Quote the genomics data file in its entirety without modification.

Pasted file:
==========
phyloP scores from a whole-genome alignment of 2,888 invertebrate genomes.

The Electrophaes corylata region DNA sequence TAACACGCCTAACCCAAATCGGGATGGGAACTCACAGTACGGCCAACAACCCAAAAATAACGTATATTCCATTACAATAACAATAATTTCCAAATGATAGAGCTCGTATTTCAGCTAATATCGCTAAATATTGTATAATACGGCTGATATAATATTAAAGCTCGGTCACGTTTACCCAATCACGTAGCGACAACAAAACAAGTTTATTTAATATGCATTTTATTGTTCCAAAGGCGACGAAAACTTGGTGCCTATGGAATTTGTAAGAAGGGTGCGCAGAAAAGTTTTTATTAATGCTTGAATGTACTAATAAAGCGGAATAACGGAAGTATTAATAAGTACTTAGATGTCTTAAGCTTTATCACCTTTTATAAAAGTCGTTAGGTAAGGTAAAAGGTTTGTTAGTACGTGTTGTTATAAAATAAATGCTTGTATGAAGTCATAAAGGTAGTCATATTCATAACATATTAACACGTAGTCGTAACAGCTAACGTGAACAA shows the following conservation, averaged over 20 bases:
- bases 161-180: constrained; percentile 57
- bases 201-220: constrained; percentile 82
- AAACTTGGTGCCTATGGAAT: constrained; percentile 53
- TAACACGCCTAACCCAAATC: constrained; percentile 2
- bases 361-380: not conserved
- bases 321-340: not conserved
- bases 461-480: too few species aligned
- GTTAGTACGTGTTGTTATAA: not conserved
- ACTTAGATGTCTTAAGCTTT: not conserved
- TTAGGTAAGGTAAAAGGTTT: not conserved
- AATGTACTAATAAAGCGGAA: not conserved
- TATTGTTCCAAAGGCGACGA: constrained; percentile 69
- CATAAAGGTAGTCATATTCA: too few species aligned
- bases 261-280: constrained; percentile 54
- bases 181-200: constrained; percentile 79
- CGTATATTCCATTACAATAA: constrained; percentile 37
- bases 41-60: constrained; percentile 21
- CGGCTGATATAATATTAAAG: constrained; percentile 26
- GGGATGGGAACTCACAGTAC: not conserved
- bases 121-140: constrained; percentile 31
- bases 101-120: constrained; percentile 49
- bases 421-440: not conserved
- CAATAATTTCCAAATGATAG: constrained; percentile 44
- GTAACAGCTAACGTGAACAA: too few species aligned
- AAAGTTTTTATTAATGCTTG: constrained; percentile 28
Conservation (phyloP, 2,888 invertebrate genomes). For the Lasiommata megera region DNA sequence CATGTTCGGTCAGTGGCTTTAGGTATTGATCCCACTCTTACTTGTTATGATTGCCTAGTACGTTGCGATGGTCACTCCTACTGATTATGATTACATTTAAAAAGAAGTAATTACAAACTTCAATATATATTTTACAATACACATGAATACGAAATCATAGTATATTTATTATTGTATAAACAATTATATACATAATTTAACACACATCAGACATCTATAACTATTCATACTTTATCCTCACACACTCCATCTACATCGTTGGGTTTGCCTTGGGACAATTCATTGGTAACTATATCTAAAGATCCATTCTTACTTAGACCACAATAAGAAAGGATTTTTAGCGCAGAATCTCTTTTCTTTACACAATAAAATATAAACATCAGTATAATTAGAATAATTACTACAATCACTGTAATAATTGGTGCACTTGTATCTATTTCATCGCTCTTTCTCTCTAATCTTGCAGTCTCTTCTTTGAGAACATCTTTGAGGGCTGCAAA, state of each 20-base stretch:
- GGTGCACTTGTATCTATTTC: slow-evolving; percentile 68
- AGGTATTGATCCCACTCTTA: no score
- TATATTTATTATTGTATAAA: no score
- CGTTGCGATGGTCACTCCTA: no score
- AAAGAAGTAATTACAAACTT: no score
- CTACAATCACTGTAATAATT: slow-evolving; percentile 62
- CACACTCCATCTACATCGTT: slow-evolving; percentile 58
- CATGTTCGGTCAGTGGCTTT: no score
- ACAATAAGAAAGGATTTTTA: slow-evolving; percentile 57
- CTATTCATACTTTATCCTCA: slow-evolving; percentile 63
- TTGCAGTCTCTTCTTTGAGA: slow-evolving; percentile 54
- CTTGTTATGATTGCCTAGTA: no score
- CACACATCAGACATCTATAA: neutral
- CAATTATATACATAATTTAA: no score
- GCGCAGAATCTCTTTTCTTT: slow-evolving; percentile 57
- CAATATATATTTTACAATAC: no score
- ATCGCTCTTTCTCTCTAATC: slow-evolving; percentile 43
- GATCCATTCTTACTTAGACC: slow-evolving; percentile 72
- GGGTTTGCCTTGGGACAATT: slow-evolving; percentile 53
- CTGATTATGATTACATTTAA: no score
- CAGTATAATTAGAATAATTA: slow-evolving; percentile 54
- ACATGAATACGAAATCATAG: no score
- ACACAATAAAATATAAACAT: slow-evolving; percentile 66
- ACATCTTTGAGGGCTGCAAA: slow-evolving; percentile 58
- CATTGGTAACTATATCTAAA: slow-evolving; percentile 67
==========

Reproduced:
phyloP scores from a whole-genome alignment of 2,888 invertebrate genomes.

The Electrophaes corylata region DNA sequence TAACACGCCTAACCCAAATCGGGATGGGAACTCACAGTACGGCCAACAACCCAAAAATAACGTATATTCCATTACAATAACAATAATTTCCAAATGATAGAGCTCGTATTTCAGCTAATATCGCTAAATATTGTATAATACGGCTGATATAATATTAAAGCTCGGTCACGTTTACCCAATCACGTAGCGACAACAAAACAAGTTTATTTAATATGCATTTTATTGTTCCAAAGGCGACGAAAACTTGGTGCCTATGGAATTTGTAAGAAGGGTGCGCAGAAAAGTTTTTATTAATGCTTGAATGTACTAATAAAGCGGAATAACGGAAGTATTAATAAGTACTTAGATGTCTTAAGCTTTATCACCTTTTATAAAAGTCGTTAGGTAAGGTAAAAGGTTTGTTAGTACGTGTTGTTATAAAATAAATGCTTGTATGAAGTCATAAAGGTAGTCATATTCATAACATATTAACACGTAGTCGTAACAGCTAACGTGAACAA shows the following conservation, averaged over 20 bases:
- bases 161-180: constrained; percentile 57
- bases 201-220: constrained; percentile 82
- AAACTTGGTGCCTATGGAAT: constrained; percentile 53
- TAACACGCCTAACCCAAATC: constrained; percentile 2
- bases 361-380: not conserved
- bases 321-340: not conserved
- bases 461-480: too few species aligned
- GTTAGTACGTGTTGTTATAA: not conserved
- ACTTAGATGTCTTAAGCTTT: not conserved
- TTAGGTAAGGTAAAAGGTTT: not conserved
- AATGTACTAATAAAGCGGAA: not conserved
- TATTGTTCCAAAGGCGACGA: constrained; percentile 69
- CATAAAGGTAGTCATATTCA: too few species aligned
- bases 261-280: constrained; percentile 54
- bases 181-200: constrained; percentile 79
- CGTATATTCCATTACAATAA: constrained; percentile 37
- bases 41-60: constrained; percentile 21
- CGGCTGATATAATATTAAAG: constrained; percentile 26
- GGGATGGGAACTCACAGTAC: not conserved
- bases 121-140: constrained; percentile 31
- bases 101-120: constrained; percentile 49
- bases 421-440: not conserved
- CAATAATTTCCAAATGATAG: constrained; percentile 44
- GTAACAGCTAACGTGAACAA: too few species aligned
- AAAGTTTTTATTAATGCTTG: constrained; percentile 28
Conservation (phyloP, 2,888 invertebrate genomes). For the Lasiommata megera region DNA sequence CATGTTCGGTCAGTGGCTTTAGGTATTGATCCCACTCTTACTTGTTATGATTGCCTAGTACGTTGCGATGGTCACTCCTACTGATTATGATTACATTTAAAAAGAAGTAATTACAAACTTCAATATATATTTTACAATACACATGAATACGAAATCATAGTATATTTATTATTGTATAAACAATTATATACATAATTTAACACACATCAGACATCTATAACTATTCATACTTTATCCTCACACACTCCATCTACATCGTTGGGTTTGCCTTGGGACAATTCATTGGTAACTATATCTAAAGATCCATTCTTACTTAGACCACAATAAGAAAGGATTTTTAGCGCAGAATCTCTTTTCTTTACACAATAAAATATAAACATCAGTATAATTAGAATAATTACTACAATCACTGTAATAATTGGTGCACTTGTATCTATTTCATCGCTCTTTCTCTCTAATCTTGCAGTCTCTTCTTTGAGAACATCTTTGAGGGCTGCAAA, state of each 20-base stretch:
- GGTGCACTTGTATCTATTTC: slow-evolving; percentile 68
- AGGTATTGATCCCACTCTTA: no score
- TATATTTATTATTGTATAAA: no score
- CGTTGCGATGGTCACTCCTA: no score
- AAAGAAGTAATTACAAACTT: no score
- CTACAATCACTGTAATAATT: slow-evolving; percentile 62
- CACACTCCATCTACATCGTT: slow-evolving; percentile 58
- CATGTTCGGTCAGTGGCTTT: no score
- ACAATAAGAAAGGATTTTTA: slow-evolving; percentile 57
- CTATTCATACTTTATCCTCA: slow-evolving; percentile 63
- TTGCAGTCTCTTCTTTGAGA: slow-evolving; percentile 54
- CTTGTTATGATTGCCTAGTA: no score
- CACACATCAGACATCTATAA: neutral
- CAATTATATACATAATTTAA: no score
- GCGCAGAATCTCTTTTCTTT: slow-evolving; percentile 57
- CAATATATATTTTACAATAC: no score
- ATCGCTCTTTCTCTCTAATC: slow-evolving; percentile 43
- GATCCATTCTTACTTAGACC: slow-evolving; percentile 72
- GGGTTTGCCTTGGGACAATT: slow-evolving; percentile 53
- CTGATTATGATTACATTTAA: no score
- CAGTATAATTAGAATAATTA: slow-evolving; percentile 54
- ACATGAATACGAAATCATAG: no score
- ACACAATAAAATATAAACAT: slow-evolving; percentile 66
- ACATCTTTGAGGGCTGCAAA: slow-evolving; percentile 58
- CATTGGTAACTATATCTAAA: slow-evolving; percentile 67